Yule for Beginners

May 15, 2019

If you’ve experienced at least one Christmas in your life, you’ve probably heard the word ‘Yuletide’. But have you ever wondered where that word comes from, and how it came to be linked to Christmas?

On or around the 21st December is the longest night of the year, or the Winter Solstice. And on that day, Wiccans and Pagans are celebrating Yule. In Wicca, the Winter Solstice is regarded as the depth of darkness for the year, and after it, we know that the darkness will start to fade and the light will begin to return to the world. This is an important message to remember always, not just at Yule: even when it feels like the darkness is suffocating you, the light will always return.

Some Pagans would call Yule the Sun’s birthday, as this is when, in Pagan mythology, the Sun God is reborn! Remember that at Samhain He was wandering the world of the dead, and now He is back and stronger than ever.

Many Pagans also believe in twin brothers named the Holly King and the Oak King (some believe in them literally, and others prefer to regard them as a metaphor). The Holly King reigns over the latter half of the year, the darker half, and the Oak King takes over the beginning of the year, as the light returns. This concept could be why holly is so closely connected to Christmas time.

Paganism is closely linked to the earth, so it’s no surprise that at the time of Yule, we like to bring the outside in, and the tradition of bringing evergreen into the home started with ancient Pagans. Mistletoe is regarded as being a healer and protector, and holly is said to ward off unwelcome spirits. Ivy is a symbol of rebirth, immortality, and resurrection, as is the yew tree. And pine is used to bring healing and joy to the home, and it’s often burned to invite purification as well.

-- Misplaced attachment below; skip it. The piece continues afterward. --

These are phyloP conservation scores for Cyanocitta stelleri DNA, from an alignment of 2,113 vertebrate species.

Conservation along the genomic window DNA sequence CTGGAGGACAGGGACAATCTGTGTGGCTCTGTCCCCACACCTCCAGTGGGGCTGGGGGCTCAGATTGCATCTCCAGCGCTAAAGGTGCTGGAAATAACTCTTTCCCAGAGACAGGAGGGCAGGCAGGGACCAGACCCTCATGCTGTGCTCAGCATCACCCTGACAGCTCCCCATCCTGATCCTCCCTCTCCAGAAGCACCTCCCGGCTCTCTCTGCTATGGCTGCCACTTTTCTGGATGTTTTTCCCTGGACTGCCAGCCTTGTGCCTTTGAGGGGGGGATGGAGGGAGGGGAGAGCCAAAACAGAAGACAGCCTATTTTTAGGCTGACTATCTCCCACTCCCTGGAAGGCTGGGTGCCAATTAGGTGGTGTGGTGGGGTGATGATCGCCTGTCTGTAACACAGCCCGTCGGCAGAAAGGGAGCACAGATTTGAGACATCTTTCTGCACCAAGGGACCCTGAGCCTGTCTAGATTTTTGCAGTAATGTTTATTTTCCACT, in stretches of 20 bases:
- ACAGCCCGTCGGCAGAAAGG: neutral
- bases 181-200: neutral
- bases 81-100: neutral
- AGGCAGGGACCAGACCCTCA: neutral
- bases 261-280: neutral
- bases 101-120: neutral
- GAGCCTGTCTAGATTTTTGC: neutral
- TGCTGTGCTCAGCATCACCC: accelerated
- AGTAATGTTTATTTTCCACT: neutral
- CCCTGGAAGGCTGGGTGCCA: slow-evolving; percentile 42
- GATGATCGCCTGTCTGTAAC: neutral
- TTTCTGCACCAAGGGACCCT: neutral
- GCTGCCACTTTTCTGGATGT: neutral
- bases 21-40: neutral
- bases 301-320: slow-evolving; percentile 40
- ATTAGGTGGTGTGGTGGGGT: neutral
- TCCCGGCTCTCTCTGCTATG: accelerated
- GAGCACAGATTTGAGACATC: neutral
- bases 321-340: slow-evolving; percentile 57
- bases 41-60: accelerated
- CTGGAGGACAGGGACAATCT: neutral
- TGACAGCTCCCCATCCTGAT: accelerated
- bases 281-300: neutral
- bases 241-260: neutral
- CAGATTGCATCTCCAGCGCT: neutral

For centuries, Pagans have used evergreens to make wreaths, which were either hung up, or laid flat with candles – and that later became the Christian Advent Wreath. Ancient Pagans also started the concept of a beautifully decorated tree, although their trees were decorated with food, and were said to be a warm home for woodland sprites through the cold time of Yule. Which is actually really sweet, and makes me want to cry…

Since this Sabbat is all about the return of light, it should come as no surprise that candles are burning everywhere thanks to Pagans. Typically, we use red, green, and gold ones, as they are the colours of the season!

There are many other Pagan traditions that creep into our modern celebrations today, including the giving and receiving of gifts, the concept of a Yule log (although the traditional one is less chocolatey, more literal log-gy), and many more.

I’ve mentioned in a previous post that Christians and Pagans historically got on well, and so it’s no surprise that so many traditions overlap so closely. I hope that this post has been informative, and has given you a new perspective on why we do so many of the things that we do at that time of year.

Have a lovely day, and blessed be.

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